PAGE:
The Student News Site of Quinnipiac University

The Quinnipiac Chronicle

The Student News Site of Quinnipiac University

The Quinnipiac Chronicle

The Student News Site of Quinnipiac University

The Quinnipiac Chronicle

Bobcats on the big stage

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[/media-credit] Kyle Liang and Amber Hopwood take the stage together in New York.

Over the weekend, a group of 35 Quinnipiac students, in association with the QU Theater for Community, ventured out into the Big Apple for the New Play Festival. This festival, held in the Abingdon Theatre, is a place for students who enjoy theatre to visit New York City and to experience what it’s like to put on a play, from start to finish, on the big stage.

This program started three years ago with the efforts of Assistant Teaching Professor of Theater Kevin Daly.
“For about seven years, our theater department had a relationship with Abingdon Theatre Company in NYC. Each year they would plan four professional workshops for our students” Daly said in an email. “These workshops were very productive and had a lot of benefits for the students. owever, they were all a bit disconnected.”

In attempt to mend this disconnect between the available workshops and the amount of experience gained by the students, Daly worked with the Abingdon to create a new program.

“We wanted to create a program with the Abingdon that would take all the individual workshops and have them connect to each other, and ultimately build toward a climactic learning experience.” Daly said. “We wanted something that would require students to participate from the beginning through the end and to come away with a great deal of professional experience and networking along the way.”

Students are able to get involved in a variety of roles, including playwrights, directors, actors, stage managers, house managers, sound/ lighting board operators and many others.

Prior theater knowledge is not required in order to be a part of this program.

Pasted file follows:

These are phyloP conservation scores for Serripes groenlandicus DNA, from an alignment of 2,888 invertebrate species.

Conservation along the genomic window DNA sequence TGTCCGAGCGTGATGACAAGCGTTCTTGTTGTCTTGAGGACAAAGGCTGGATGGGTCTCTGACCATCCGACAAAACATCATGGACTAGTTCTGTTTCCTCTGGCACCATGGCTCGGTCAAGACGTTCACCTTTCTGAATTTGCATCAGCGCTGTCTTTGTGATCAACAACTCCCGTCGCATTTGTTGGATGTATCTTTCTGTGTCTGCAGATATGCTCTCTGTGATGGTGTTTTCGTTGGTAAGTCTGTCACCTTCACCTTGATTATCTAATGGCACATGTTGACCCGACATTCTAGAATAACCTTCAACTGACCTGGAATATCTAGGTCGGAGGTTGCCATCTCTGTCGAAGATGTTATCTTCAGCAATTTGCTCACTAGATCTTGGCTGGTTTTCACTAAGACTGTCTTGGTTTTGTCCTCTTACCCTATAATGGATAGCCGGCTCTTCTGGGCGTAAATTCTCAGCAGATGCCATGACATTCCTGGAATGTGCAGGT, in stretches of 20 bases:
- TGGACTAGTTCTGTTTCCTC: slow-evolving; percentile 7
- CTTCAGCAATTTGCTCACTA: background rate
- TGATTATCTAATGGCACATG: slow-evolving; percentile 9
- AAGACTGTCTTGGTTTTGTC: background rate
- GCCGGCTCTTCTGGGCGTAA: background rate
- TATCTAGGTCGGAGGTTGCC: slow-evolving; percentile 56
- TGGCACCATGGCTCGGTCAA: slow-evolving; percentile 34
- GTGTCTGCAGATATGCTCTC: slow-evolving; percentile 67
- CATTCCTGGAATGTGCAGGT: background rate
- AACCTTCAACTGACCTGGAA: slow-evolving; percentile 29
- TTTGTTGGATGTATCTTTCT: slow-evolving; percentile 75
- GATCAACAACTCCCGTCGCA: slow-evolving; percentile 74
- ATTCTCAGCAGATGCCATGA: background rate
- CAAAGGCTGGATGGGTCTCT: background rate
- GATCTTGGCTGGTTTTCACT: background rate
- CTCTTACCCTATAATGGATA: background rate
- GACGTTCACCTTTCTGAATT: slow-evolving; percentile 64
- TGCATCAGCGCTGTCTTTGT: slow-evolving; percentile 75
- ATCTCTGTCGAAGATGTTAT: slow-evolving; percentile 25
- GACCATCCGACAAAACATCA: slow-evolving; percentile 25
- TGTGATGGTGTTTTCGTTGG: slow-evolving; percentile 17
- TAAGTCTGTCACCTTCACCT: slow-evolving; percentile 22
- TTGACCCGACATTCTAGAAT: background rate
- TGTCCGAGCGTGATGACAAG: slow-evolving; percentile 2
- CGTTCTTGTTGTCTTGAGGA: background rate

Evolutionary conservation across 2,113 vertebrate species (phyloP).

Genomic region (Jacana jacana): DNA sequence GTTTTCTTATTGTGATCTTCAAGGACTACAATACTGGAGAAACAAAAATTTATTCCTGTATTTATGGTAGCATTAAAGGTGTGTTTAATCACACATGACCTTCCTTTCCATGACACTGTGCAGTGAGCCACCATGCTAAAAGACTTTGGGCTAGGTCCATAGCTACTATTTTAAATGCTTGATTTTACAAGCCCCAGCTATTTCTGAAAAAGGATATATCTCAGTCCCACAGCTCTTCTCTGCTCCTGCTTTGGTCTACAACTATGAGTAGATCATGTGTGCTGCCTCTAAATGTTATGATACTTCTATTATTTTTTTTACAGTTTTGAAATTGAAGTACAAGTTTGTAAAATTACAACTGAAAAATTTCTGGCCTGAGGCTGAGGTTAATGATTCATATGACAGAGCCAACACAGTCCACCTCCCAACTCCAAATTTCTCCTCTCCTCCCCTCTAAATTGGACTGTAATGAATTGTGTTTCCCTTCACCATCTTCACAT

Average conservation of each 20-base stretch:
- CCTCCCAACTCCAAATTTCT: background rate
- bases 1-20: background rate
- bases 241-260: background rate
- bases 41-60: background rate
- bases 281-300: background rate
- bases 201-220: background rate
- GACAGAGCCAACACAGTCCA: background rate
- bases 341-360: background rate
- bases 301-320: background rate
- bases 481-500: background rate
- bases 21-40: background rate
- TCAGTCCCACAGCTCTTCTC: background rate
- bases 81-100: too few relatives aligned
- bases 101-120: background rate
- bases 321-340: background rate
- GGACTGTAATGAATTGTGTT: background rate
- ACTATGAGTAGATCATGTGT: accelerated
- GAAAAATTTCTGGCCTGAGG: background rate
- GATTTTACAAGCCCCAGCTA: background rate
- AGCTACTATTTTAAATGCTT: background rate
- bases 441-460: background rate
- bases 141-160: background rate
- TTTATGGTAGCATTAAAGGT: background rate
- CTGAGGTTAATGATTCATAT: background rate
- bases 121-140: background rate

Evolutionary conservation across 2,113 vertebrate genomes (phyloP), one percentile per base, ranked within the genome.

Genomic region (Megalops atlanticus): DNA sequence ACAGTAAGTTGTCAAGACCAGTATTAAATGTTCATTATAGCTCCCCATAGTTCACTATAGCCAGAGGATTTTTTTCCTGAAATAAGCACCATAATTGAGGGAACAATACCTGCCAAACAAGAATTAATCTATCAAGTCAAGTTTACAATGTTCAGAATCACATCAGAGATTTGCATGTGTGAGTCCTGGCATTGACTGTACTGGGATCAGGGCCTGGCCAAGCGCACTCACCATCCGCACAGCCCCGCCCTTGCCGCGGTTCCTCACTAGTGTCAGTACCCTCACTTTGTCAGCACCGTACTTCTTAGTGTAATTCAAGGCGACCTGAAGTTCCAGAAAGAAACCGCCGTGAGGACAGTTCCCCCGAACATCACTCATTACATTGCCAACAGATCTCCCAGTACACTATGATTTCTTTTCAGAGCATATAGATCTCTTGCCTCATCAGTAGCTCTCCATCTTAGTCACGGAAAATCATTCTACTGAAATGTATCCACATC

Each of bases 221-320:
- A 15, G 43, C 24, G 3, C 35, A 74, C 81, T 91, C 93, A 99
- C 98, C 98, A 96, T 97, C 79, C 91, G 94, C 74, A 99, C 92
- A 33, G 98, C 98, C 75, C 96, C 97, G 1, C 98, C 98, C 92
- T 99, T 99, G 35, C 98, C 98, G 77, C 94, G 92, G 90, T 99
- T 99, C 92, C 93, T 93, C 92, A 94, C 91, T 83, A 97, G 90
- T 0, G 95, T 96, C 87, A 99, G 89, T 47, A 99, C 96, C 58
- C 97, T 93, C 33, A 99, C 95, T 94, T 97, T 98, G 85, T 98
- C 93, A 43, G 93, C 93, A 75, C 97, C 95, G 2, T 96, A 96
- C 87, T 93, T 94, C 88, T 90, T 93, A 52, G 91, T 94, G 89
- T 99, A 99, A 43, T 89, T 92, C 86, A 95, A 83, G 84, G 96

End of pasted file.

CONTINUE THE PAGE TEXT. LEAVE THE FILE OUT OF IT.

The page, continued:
“In fact, the festival is a great place for people who are new to theater to get their feet wet and try it out.” Daly said. “Because the plays are short (10 minutes each) the commitment is a little lighter than our full-length mainstage

Sophomore nursing major Danielle Radeke got involved with the New Play Festival as a freshman stage manager and says that this program allowed her to further her career in theater.

“I wanted to get involved with the theater department as a freshman.” Radeke said, he first year I went was the first time I stage managed, and because of it I went on to stage manage my first full length show with ourth
Wall Theater (The Pillowman).”

Freshman theater and English major Maggie Richardson also had a positive experience with the festival, learning aspects of theater that were previously foreign to her.

“I was nervous because this was the first time that I did anything besides act, Richardson said, “But then people like [stage manager] Alissa Silverio and the other SMs [stage managers] and Kevin and the mentors guided me through it one step at a time… by the time I got to NYC on Thursday night the anxiousness turned to excitement!”

Although both Radeke and Richardson had to apply to get the role of a stage manager, a process that is also required to be a playwright, director and actor, many of the roles are not nearly as competitive.

“If a student contacts me and says they want to be involved (and they demonstrate a willingness to participate and work hard) then we find a role for them. Daly said. veryone who wanted to be a part of the festival was a part of the festival.”

Radeke emphasized how easy it is for anyone to get involved.

“If you’re interested in getting involved, just do it. I know so many people who got involved over the past three years that have done it that say they weren’t sure, but when they did it was one of the best things they ever did.” Radeke said. “Everyone involved is so nice, and we’ve really become like a family, and we would love to welcome you in.”

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